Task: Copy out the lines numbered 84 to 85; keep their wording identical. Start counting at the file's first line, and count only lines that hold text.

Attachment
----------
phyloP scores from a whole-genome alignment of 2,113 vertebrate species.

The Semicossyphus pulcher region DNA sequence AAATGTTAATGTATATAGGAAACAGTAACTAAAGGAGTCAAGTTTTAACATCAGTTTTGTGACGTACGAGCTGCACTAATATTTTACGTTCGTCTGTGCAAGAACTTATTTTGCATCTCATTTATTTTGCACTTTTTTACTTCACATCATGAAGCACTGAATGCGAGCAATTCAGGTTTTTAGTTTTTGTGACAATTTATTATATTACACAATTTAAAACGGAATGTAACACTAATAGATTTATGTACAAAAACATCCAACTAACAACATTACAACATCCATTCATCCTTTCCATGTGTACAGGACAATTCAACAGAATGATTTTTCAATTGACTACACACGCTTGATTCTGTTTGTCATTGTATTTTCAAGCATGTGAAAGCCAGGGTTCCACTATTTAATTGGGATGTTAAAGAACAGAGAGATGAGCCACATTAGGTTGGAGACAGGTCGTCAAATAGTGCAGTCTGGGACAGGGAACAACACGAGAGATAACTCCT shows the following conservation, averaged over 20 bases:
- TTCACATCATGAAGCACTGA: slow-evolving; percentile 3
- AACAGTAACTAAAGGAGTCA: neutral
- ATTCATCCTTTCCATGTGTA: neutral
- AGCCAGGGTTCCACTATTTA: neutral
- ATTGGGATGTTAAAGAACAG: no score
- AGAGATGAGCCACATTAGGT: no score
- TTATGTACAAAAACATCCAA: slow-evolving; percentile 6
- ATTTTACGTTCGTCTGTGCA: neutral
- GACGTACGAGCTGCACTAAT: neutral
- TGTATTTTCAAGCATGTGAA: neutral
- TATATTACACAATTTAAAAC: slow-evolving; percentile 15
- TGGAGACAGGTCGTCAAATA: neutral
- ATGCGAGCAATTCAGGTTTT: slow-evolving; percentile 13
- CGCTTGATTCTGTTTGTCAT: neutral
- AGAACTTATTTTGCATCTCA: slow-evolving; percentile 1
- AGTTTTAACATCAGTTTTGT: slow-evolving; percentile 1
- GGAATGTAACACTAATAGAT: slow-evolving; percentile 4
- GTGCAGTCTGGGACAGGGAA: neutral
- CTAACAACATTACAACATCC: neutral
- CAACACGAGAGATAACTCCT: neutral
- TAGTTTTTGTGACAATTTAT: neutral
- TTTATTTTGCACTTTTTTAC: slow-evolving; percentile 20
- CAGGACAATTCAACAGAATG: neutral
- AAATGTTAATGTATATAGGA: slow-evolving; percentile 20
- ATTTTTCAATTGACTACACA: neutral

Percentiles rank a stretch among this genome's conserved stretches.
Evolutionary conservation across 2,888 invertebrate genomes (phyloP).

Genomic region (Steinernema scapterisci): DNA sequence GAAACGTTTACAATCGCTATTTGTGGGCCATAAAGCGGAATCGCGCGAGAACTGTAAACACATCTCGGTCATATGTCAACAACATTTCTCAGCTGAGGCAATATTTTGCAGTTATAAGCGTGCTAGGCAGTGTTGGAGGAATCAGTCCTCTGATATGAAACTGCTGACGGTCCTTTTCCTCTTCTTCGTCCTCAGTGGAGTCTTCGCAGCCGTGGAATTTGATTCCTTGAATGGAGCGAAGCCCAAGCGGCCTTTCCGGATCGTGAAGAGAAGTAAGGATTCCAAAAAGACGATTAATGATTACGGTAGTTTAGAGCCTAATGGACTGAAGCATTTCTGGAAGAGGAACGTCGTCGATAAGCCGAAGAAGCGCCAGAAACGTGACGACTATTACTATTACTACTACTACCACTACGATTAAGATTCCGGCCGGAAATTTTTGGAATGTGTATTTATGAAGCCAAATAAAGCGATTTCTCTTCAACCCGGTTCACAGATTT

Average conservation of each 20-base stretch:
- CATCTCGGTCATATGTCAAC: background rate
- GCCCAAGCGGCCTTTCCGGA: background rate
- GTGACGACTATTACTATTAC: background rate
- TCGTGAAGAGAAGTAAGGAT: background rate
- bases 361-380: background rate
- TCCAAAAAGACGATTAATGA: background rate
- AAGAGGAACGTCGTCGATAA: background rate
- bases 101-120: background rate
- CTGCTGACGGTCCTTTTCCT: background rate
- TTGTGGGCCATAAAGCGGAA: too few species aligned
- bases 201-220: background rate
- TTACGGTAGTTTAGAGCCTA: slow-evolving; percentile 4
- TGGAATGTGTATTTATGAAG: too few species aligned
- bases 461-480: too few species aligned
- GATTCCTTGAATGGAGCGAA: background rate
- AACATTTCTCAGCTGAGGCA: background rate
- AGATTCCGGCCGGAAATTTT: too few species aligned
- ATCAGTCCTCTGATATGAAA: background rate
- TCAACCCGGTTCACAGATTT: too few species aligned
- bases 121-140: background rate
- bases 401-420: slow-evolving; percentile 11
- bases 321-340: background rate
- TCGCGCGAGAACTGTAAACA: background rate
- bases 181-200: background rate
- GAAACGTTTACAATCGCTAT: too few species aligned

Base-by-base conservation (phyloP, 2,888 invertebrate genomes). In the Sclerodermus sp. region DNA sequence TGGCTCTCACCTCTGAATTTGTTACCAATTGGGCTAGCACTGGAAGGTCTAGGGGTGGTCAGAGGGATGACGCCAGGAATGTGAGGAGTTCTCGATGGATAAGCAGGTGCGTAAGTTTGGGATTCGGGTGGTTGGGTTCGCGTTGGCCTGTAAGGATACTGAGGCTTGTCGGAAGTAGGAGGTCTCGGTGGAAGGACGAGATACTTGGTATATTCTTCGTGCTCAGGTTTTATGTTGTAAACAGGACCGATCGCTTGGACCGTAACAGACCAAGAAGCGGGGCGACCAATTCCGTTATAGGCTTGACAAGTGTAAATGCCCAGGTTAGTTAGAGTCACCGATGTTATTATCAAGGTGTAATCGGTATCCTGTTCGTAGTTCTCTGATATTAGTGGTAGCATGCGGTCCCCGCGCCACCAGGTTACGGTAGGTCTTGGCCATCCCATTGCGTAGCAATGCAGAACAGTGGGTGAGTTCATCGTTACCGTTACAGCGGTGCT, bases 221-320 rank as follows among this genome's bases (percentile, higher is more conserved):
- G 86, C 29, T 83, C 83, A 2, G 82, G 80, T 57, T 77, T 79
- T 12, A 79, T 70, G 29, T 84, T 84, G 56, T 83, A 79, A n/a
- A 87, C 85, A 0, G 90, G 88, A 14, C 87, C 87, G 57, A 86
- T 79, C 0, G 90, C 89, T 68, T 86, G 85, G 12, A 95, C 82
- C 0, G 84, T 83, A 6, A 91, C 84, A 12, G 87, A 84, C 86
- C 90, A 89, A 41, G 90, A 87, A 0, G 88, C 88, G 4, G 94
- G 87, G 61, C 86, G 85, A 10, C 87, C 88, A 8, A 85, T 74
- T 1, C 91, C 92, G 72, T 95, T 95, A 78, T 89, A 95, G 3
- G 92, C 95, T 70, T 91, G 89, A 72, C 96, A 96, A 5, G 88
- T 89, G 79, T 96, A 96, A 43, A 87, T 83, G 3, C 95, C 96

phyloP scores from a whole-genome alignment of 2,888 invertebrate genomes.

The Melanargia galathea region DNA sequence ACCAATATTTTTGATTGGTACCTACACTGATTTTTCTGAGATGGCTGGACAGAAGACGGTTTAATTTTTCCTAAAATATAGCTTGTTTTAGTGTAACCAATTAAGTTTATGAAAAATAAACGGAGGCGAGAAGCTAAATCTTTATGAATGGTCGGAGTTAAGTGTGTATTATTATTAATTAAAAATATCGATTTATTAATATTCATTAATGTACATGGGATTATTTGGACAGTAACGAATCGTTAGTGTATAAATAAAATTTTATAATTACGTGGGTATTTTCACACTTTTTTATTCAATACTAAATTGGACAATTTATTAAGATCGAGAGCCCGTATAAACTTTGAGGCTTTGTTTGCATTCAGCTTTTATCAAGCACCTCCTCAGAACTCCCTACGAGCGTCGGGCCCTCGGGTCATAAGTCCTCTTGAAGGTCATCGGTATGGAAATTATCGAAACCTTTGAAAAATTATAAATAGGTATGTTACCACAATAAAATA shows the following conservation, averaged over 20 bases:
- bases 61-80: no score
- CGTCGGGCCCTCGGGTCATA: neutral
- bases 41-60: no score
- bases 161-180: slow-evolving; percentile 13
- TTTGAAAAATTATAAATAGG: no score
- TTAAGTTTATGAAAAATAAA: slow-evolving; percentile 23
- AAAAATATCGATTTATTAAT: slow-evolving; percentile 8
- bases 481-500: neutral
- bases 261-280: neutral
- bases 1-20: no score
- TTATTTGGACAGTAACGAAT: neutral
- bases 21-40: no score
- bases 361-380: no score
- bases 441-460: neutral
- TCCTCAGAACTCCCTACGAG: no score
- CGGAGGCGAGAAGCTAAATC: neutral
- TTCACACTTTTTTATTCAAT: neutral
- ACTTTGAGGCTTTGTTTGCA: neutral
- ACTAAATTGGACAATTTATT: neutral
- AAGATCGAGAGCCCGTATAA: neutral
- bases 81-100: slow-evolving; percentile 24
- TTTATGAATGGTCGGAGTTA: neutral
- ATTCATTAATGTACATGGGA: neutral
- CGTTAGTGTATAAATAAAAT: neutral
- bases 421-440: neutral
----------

- TCCTCAGAACTCCCTACGAG: no score
- CGGAGGCGAGAAGCTAAATC: neutral